“When I grab something hard, then I can feel it in the fingertips, which is strange, as I don’t have them anymore. It’s amazing,” said Robin af Ekenstam, who lost his hand when an aggressive tumour was discovered on his right wrist. Amputation was the only way to save his life. After the operation in 2009, the Swedish boy was one of the first in Europe to try a robotic hand, an early prototype weighing in at a hefty 2 kg.
EU-supported research, first with the CYBERHAND project and then the NEBIAS project, has developed a cybernetic prosthetic neuro-controlled hand which is helping those who’ve lost limbs to regain their independence. Today the technology is small enough to fit in a rucksack, making it portable, and much lighter, like the one worn by Almerina Mascarello, who lost her hand in an accident. Her prosthetic hand moves using sensors that detect information that is relayed to Almerina's brain via tiny electrodes implanted in nerves in the upper arm.
The BRAINBOW project, too, is using these brain-machine interfaces to help disabled people walk again by using mind-controlled exoskeletons.
Projects that began as a dream or a far-fetched sci-fi fantasy are now a reality for citizens in Europe: an example of how the so-called Future and Emerging Technologies (FET) are creating horizons we never imagined we’d see,developing solutions some of the most complex and challenging conundrums facing humanity, from the rise of artificial intelligence to applying greener technologies to combat climate change.
A recent study showed that this disruptive and innovative research has a concrete impact on the everyday life. The Fraunhofer Institute for Systems and Innovation Research and the Austrian Institute of Technology have found that FET support has founded a start-up company in about 12 percent of the projects. Moreover, according to the study at least one industrial enterprise is involved in 40% of the projects and there are direct links to companies in the majority (83%).
For example, Switzerland-based healthcare tech firm InSphero has grown rapidly through its access to this funding. Its ‘Body on a chip’ project produces advanced 3-D microtissue models that mimic the behaviour and function of living organs much better than conventional cell cultures. This scalable, flexible technology promises to support more rapid and accurate testing and safety screening of new drugs, decreasing the need for animal testing.
“The most difficult part of this research is that drug discovery is a long, cost-intensive and viscous process involving many stakeholders,” says Olivier Frey, project manager of Microphysiological Systems at InSphero. “New in-vitro technologies including 3D cell cultures and microphysiological systems require a paradigm change, ranging across multiple scientific and management levels.”
Game-changing FET technologies are also taking on energy consumption with some projects that are currently focusing on alternatives to using fossil fuels.
The ongoing A-LEAF project aims to create a photo-electro-catalytic cell which will combine sunlight, water and carbon dioxide to produce carbon based liquid fuels, and oxygen as a by-product. This first step towards “artificial leaves”, could lead to sustainable fuel for power generation.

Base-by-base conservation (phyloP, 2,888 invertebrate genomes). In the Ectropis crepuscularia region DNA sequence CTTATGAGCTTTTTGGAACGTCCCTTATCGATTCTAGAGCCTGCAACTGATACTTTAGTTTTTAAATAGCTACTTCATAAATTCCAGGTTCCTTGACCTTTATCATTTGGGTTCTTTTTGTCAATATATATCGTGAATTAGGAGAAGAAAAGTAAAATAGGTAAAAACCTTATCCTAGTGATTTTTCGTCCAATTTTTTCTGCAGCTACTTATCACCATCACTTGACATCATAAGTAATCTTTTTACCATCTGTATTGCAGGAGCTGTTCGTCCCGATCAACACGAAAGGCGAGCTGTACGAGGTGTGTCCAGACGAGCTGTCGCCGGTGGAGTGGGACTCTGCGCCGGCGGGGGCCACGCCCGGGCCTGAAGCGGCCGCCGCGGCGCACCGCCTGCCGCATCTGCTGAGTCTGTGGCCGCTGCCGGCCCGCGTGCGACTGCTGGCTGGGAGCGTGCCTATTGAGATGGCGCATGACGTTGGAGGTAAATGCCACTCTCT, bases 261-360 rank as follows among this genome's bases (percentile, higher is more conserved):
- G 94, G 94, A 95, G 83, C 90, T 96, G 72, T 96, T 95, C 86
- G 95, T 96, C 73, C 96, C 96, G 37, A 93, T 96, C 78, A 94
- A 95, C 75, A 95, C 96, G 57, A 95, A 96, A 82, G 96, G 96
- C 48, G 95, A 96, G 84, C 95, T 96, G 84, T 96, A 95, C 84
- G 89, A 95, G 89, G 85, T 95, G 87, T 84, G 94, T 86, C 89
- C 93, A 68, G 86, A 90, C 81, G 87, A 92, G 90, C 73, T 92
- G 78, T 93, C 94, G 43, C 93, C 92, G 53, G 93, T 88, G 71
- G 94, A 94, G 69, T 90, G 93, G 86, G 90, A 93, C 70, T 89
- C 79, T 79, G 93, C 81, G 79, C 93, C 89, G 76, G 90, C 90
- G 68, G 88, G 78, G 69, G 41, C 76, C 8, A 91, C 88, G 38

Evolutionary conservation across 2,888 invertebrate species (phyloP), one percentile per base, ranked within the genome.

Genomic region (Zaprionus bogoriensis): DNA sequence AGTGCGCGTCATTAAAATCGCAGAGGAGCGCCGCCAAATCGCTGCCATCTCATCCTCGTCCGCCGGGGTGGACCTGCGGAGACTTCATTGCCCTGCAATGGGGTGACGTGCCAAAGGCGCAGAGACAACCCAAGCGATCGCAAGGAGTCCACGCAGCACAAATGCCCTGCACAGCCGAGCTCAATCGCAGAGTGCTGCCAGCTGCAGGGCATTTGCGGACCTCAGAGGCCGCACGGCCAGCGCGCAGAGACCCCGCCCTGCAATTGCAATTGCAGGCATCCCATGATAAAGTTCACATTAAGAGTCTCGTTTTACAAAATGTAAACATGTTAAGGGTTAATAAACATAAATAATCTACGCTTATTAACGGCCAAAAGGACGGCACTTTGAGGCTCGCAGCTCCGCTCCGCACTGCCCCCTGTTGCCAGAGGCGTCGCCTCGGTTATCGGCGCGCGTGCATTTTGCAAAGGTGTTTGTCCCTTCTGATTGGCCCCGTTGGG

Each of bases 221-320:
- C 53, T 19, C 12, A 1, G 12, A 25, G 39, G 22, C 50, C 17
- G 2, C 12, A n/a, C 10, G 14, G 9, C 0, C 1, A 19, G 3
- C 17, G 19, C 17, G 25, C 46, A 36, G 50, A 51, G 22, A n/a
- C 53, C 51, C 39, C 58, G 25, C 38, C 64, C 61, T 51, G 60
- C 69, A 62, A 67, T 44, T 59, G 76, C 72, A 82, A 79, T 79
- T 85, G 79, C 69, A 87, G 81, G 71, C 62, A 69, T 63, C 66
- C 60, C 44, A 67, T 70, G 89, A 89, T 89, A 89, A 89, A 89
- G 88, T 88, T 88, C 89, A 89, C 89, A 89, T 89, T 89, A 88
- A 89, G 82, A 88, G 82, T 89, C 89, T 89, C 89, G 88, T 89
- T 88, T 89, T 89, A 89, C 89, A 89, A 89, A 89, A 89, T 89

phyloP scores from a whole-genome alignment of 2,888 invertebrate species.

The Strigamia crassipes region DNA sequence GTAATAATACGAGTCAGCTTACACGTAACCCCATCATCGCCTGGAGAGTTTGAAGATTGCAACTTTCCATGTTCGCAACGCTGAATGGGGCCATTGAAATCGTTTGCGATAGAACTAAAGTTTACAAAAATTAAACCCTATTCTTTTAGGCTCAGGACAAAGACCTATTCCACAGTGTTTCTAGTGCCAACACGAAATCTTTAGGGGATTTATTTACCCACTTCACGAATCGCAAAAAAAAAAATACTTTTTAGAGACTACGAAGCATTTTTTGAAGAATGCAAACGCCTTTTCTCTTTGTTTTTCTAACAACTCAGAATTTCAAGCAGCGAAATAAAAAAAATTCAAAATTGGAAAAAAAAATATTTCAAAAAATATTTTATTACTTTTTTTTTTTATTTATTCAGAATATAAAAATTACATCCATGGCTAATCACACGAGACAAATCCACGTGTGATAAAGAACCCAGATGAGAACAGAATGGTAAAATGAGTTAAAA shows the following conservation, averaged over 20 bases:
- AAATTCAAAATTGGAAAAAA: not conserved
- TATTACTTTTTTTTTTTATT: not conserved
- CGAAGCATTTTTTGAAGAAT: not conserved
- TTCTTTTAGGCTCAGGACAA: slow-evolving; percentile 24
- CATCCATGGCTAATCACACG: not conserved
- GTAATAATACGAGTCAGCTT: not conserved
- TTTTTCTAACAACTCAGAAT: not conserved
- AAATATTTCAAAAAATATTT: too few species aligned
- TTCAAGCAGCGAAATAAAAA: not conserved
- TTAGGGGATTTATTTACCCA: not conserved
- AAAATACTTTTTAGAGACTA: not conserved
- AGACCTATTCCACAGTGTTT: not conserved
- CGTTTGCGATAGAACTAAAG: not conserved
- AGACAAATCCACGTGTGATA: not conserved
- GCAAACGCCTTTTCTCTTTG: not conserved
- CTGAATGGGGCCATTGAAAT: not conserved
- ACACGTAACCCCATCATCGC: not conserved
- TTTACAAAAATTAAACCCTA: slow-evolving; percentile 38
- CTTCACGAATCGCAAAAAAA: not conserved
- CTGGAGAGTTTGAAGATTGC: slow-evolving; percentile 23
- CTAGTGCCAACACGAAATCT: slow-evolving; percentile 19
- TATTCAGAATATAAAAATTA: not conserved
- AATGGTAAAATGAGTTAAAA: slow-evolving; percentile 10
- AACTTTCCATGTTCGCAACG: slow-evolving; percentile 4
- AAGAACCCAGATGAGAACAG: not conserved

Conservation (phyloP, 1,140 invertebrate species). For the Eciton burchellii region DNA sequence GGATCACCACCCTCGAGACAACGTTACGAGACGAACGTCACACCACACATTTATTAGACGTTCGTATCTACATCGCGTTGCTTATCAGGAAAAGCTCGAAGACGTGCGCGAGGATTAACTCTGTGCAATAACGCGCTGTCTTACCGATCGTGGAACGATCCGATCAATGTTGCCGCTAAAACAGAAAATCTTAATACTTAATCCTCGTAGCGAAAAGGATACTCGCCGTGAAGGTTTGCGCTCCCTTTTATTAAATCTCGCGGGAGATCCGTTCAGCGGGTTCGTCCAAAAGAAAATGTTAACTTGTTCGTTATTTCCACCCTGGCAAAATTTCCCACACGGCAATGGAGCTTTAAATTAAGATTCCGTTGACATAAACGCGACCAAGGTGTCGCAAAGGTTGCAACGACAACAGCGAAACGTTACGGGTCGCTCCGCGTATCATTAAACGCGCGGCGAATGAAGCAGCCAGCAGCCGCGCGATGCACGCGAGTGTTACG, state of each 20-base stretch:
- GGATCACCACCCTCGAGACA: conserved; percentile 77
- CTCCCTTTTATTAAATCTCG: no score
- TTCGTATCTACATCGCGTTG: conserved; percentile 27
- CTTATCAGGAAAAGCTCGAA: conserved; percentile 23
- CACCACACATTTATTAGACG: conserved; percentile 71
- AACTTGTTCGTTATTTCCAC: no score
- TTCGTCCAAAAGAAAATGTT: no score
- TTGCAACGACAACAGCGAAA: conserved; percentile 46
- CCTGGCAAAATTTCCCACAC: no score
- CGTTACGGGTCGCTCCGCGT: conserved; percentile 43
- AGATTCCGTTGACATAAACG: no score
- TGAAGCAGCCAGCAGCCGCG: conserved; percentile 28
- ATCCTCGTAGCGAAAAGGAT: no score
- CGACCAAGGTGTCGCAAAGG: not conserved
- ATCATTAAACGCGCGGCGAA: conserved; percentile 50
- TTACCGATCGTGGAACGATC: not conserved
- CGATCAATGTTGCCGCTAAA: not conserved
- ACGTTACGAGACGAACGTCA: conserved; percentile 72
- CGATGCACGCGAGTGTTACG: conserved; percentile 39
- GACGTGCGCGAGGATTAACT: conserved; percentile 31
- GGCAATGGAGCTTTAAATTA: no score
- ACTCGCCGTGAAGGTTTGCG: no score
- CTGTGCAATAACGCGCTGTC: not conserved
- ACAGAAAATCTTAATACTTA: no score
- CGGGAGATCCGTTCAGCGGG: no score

The study of leaves may lead to the development of new, sustainable energy sources. Photo credits: Kai Pilger
Other plant-inspired projects are SWARM-ORGAN, which is developing swarm-robotics inspired by cellular level morphogenesis in plant roots, and PLANTOID, which is more focused on culture and society and looks to see how root and shoot growth can be used to influence living spaces.
The FET programme has also been pioneering quantum technologies since 1998. For example, the Minos project drove research into quantum applications in various directions. These include more efficient signal conversion with minimal noise, integrating multiple modalities (optical, RF, mechanical) into hybrid metamaterials to reach signal interactions with ultra-high frequencies and bandwidths. Early computers were using mechanical relays as switches – future systems may well use nano-opto-mechanical devices.
Another broader trend is to develop a new generation of personal monitoring systems. The three-year SimpleSkin project has created a synthetic washable fabric woven with a silver-copper alloy that can sense and monitor changes in the body such as breathing rate and posture. Connected to computers and smartphones, they have proven to be viable for a broad range of applications far beyond wearable systems, like an intelligent exercise mat that analyses the user’s movements through pressure sensors, and a pillow that detects people’s sleeping posture is currently under development.
Twenty years ago, the digital revolution was in its infancy and the concept of a mind-controlled robotic hand was the stuff of science fiction. Today, the integration digital technology with everything from urban planning to genomics-based healthcare shows no signs of slowing down.
However, as discussed at the recent European leadership through disruptive technologies event held in Brussels on March 7, 2018, FET projects are intrinsically experimental, high-risk and unpredictable.
In the past two decades the EU’s Horizon 2020 research programme has devoted more than 2.5 billion euro to more than 180 projects. Researchers and many policy makers are keen for Europe to expand on current financial support levels, so it can invest in long-term research that might affect our lives for decades to come.
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